Unless there is a need to be proficient with social media in their job I wouldn’t consider a lack of it to be a negative. I would question the judgement of someone with a public profile that shows perfectly legal activities that you would not normally talk about with your coworkers. ie, excessive drunkeness, relationship drama, friend drama. All of these in public tend to suggest to me that the person is going to tend to be a lot of effort to manage. They might be able to do the job but they’ll make mine harder too. That’s a strike against them. Not necessarily a terminal one but given an equally qualified contender it would be a consideration.

I can’t help but wonder if she feels this way due to her own personal experience in these matters.

Do you mean you suspect she has gotten burned because she was insufficiently discreet on social media, or that she’s discovered too late that someone else was?

I have an extremely common name. I just Googled me and I can see that I’m a politician, a professional athlete in a few sports, a painter, a chef, and many other things. I return many many pages of hits so I have no idea how many pages in she’d have to go to actually find my facebook page. Does that mean I don’t get a callback?

Her view is ill informed and seems like something she read once as a good idea and decided to implement it without really giving it any thought.

Her attitude reminds me of a coworker I had a few years ago who was in charge of hiring people. He read some pseudoscience book about interviewing and kept it out as his Bible. I was involved in the interviews as well and would occasionally say he couldn’t rely on what that book said but he was adamant that it was right. We would take serious candidates to lunch so they could meet the whole staff and he would watch to see if they salted their food before tasting it. Supposedly that would show that they made rash decisions. He also found a series of riddles that he would ask candidates because he could get an idea of how they thought - though how that translated to our work I have no idea. He was sure he was a great interviewer but he got so lost in the crazy fluff that he didn’t spend nearly enough time on actually interviewing them about their qualifications for the job we needed them to do. I’m sure we lost a few great candidates because of his obsession with the small stuff.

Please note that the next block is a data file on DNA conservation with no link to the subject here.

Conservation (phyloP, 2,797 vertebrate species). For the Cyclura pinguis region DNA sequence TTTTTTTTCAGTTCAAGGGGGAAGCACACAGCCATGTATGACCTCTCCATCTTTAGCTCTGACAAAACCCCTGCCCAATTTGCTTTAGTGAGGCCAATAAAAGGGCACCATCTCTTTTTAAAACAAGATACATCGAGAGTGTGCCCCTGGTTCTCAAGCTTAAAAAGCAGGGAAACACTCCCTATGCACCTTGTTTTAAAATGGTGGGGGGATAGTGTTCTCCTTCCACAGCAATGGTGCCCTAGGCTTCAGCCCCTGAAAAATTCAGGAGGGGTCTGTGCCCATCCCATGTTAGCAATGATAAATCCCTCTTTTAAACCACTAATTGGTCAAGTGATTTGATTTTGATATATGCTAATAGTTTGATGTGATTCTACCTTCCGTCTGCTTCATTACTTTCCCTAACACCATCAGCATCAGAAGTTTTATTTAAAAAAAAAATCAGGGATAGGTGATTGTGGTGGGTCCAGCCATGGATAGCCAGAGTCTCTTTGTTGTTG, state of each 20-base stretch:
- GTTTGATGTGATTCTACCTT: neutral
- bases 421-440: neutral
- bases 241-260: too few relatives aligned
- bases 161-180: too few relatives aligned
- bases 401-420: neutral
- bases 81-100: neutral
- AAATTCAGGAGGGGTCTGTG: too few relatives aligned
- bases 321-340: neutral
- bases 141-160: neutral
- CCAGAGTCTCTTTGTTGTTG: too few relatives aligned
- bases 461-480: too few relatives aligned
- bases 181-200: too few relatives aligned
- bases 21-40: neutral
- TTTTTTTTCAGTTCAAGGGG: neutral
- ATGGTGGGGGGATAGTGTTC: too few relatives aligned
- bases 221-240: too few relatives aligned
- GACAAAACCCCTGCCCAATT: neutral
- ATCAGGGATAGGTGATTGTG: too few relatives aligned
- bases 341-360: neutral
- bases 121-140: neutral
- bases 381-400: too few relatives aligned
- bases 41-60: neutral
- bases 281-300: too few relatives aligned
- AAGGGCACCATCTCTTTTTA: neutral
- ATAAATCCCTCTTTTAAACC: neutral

I guess I would ask her how she concludes that an active social media presence indicates a fit for the essential job functions. I would use those exact words.

I suspect she is just using the indicator of an active social media presence as a tribal filter - to determine if the applicant is similar to her enough that they would be a good fit socially in her vision of the working environment. Sorta like if a manager hires based on if someone likes the same sports team.

I tired Googling myself once. It took four pages to even find something of mine. It took almost 2 1/2 pages to find someone who was not a Delta blues star. Guess I would be screwed applying for a job with your Team Lead. Of course, nothing other than my LinkedIn account has anything even remotely applicable to my job experience, so her finding my Facbook or Twitter would not really help her much.

Good advice to her not to put too much stock in social media sites.